Thank you, Mr. Chairman. The anecdotal reports that I have accumulated since we last met are almost—I guess I should eliminate “almost”—are unambiguously on the soft side. I emphasize “soft,” which I think is a better word than “weak,” except perhaps with my trucking industry contact, who says that volume in both March and April is down 6 percent over a year ago and does not know exactly what is happening. Trucking company bankruptcies are up sharply—24 percent above a year ago. Truck shipping rates are weak—for the first quarter they were up just slightly year over year, and in the second quarter they were down a couple of percentage points. My contact says that the volume declines are general across the country and widespread across industry segments. The company has reduced capacity and will continue to do so, and others in the industry are doing the same thing. So there is a big inventory of used trucks sitting out there in the market, and some of these trucks are being sold abroad.
In the package delivery business are FedEx and UPS. I mention the names of those companies because it is obvious who is in the package delivery business; you cannot really disguise that. [Laughter] FedEx says that the business is coming in a little below plan and that its volume in less-than-truckload business is flat. Others are down. Domestic express volume is down 2 percent year over year. The ground package network is growing substantially—a lot of that is diversion from the express business because ground delivery is cheaper. FedEx may be delaying some of its expansion projects, putting them off three to twelve months—not fundamentally changing its long- run expansion plans but delaying some capital expenditures, which are expected to be down 10 percent from the earlier plan for this year but still up 10 percent over the previous fiscal year. My contact expressed confidence that the slowdown is temporary; he expects a pickup in the August- September timeframe. FedEx has no difficulty in hiring the people the company needs except in accounting and audit fields. I heard essentially the same story from UPS. Ground volume there is up about 2 percent year over year. UPS is having to discount rates after putting through price increases last year. Cap-ex is up somewhat in ’07 compared with ’06. Profit margins are under huge pressure; the pricing environment is very competitive.
I developed a new contact in the QSR industry. Now, you may not know what the QSR industry is, but it stands for “quick serve restaurants.” Other people call it fast food. [Laughter] In the restaurant business, the casual dining industry is a more discretionary kind of outlay, and that traffic is down 7 percent year over year. Traffic in the QSR industry is down 5 to 6 percent. This is across the industry, all the different companies in that business. They have been putting through price increases of roughly 3 percent. So in terms of dollar volume, their comps are down—in the 3 percent to 4 percent area.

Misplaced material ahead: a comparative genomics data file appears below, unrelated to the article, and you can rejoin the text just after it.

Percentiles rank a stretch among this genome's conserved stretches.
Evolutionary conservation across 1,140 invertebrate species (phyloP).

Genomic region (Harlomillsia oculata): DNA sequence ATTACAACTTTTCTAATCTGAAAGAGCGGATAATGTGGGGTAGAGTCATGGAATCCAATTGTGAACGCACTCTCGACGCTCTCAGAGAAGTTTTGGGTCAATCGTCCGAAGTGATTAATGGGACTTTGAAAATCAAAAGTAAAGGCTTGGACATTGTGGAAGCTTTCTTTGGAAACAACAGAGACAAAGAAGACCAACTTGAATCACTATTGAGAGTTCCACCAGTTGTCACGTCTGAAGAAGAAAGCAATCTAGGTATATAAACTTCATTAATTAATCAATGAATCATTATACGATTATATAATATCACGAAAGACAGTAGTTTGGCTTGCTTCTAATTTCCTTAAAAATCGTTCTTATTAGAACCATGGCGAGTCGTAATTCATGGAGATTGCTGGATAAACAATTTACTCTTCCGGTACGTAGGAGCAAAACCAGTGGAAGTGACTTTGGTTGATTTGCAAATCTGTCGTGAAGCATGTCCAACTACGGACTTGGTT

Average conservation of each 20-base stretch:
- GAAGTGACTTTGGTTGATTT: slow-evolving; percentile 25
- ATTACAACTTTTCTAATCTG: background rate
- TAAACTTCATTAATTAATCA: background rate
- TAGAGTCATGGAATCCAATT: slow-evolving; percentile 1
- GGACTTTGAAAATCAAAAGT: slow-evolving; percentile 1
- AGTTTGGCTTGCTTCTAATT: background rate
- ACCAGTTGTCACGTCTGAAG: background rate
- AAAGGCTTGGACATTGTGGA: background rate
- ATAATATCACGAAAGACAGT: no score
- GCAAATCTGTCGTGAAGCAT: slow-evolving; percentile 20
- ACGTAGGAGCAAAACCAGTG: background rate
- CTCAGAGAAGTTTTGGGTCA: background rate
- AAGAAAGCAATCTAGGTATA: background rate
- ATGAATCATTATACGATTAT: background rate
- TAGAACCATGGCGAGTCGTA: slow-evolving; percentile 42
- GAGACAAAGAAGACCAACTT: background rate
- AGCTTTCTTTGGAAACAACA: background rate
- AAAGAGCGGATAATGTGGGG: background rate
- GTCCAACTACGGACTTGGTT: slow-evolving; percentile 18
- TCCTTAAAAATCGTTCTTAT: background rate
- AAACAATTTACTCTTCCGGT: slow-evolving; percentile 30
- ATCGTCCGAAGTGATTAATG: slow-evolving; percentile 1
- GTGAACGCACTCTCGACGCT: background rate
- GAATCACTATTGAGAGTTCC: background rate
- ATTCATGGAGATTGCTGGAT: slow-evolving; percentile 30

My contact from a large U.S. bank notes that the economy is in a soft patch that may be extended for a while and that business cash flow and balance sheets are solid. There is something of a mystery as to why cap-ex is not stronger. From proprietary, internal data on credit card usage, I learned that the growth of credit card usage is slowing; it had been about 5 percent year over year and is down to 4 percent. On an early reading of the April data, “distinctly weak” was the comment. Particularly, non-auto sales may have declined—I guess we get the retail sales number on Friday. It is likely that April retail sales are weak. Talking about credit demand, a lot of the demand for C&I loans, according to my contact, is really not the standard C&I type of thing but instead is being driven primarily by merger and acquisition activity, hedge funds, private equity, and state and local government borrowing. Credit quality remains very high.
On the outlook, my take is that the economy has slowed, and the real issue is whether we have a temporary soft patch from which the economy will recover on its own or whether this is the beginning of a cumulative weakness. It is often the case, particularly if you think about some of the models of business cycles, that weakness after a time can feed on itself and become cumulative. I do not think that we know enough to be able to make really a solid estimate on that. I would note that we likely do not have an inventory complication, which has been so important in past business- cycle developments. Inventories seem to be pretty well controlled on the whole. Also, output is certainly being supported by the stock market and by a weaker dollar. I would also note the unabated growth in the monetary aggregates, both MZM and M2—we see no sign of traditional downturn behavior from those measures. I will stop there. Thank you.